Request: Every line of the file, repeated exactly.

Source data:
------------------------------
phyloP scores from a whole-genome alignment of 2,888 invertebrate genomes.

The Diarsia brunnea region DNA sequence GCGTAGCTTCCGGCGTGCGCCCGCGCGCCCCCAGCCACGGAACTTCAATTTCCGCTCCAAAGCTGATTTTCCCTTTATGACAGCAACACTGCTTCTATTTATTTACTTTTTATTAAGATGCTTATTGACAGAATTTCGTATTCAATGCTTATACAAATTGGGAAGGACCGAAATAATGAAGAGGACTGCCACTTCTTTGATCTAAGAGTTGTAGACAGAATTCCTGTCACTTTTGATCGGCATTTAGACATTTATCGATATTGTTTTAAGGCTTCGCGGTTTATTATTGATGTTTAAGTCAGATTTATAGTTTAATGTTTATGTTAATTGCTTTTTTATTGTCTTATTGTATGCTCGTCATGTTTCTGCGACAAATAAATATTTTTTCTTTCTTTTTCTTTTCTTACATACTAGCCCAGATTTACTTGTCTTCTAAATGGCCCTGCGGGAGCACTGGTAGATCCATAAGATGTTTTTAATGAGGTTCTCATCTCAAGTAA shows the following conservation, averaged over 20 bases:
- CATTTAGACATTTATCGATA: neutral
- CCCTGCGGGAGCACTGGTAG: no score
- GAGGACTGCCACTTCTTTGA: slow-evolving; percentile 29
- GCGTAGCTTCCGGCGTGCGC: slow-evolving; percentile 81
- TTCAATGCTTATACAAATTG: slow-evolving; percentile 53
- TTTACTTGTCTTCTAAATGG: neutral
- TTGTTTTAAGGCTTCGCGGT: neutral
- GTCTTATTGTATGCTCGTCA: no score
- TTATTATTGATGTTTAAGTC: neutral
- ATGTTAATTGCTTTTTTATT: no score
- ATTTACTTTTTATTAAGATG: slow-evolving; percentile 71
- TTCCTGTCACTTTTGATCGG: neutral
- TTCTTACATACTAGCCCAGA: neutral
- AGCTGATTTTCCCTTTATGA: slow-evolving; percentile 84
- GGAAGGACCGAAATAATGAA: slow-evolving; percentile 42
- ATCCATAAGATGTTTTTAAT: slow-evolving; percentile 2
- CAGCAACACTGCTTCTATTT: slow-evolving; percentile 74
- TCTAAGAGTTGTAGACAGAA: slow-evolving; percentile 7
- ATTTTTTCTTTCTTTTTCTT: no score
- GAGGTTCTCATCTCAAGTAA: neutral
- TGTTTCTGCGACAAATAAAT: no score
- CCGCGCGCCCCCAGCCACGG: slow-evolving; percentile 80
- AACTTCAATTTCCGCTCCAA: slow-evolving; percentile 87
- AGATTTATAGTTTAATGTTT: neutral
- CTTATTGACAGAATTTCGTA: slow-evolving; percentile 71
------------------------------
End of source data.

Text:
phyloP scores from a whole-genome alignment of 2,888 invertebrate genomes.

The Diarsia brunnea region DNA sequence GCGTAGCTTCCGGCGTGCGCCCGCGCGCCCCCAGCCACGGAACTTCAATTTCCGCTCCAAAGCTGATTTTCCCTTTATGACAGCAACACTGCTTCTATTTATTTACTTTTTATTAAGATGCTTATTGACAGAATTTCGTATTCAATGCTTATACAAATTGGGAAGGACCGAAATAATGAAGAGGACTGCCACTTCTTTGATCTAAGAGTTGTAGACAGAATTCCTGTCACTTTTGATCGGCATTTAGACATTTATCGATATTGTTTTAAGGCTTCGCGGTTTATTATTGATGTTTAAGTCAGATTTATAGTTTAATGTTTATGTTAATTGCTTTTTTATTGTCTTATTGTATGCTCGTCATGTTTCTGCGACAAATAAATATTTTTTCTTTCTTTTTCTTTTCTTACATACTAGCCCAGATTTACTTGTCTTCTAAATGGCCCTGCGGGAGCACTGGTAGATCCATAAGATGTTTTTAATGAGGTTCTCATCTCAAGTAA shows the following conservation, averaged over 20 bases:
- CATTTAGACATTTATCGATA: neutral
- CCCTGCGGGAGCACTGGTAG: no score
- GAGGACTGCCACTTCTTTGA: slow-evolving; percentile 29
- GCGTAGCTTCCGGCGTGCGC: slow-evolving; percentile 81
- TTCAATGCTTATACAAATTG: slow-evolving; percentile 53
- TTTACTTGTCTTCTAAATGG: neutral
- TTGTTTTAAGGCTTCGCGGT: neutral
- GTCTTATTGTATGCTCGTCA: no score
- TTATTATTGATGTTTAAGTC: neutral
- ATGTTAATTGCTTTTTTATT: no score
- ATTTACTTTTTATTAAGATG: slow-evolving; percentile 71
- TTCCTGTCACTTTTGATCGG: neutral
- TTCTTACATACTAGCCCAGA: neutral
- AGCTGATTTTCCCTTTATGA: slow-evolving; percentile 84
- GGAAGGACCGAAATAATGAA: slow-evolving; percentile 42
- ATCCATAAGATGTTTTTAAT: slow-evolving; percentile 2
- CAGCAACACTGCTTCTATTT: slow-evolving; percentile 74
- TCTAAGAGTTGTAGACAGAA: slow-evolving; percentile 7
- ATTTTTTCTTTCTTTTTCTT: no score
- GAGGTTCTCATCTCAAGTAA: neutral
- TGTTTCTGCGACAAATAAAT: no score
- CCGCGCGCCCCCAGCCACGG: slow-evolving; percentile 80
- AACTTCAATTTCCGCTCCAA: slow-evolving; percentile 87
- AGATTTATAGTTTAATGTTT: neutral
- CTTATTGACAGAATTTCGTA: slow-evolving; percentile 71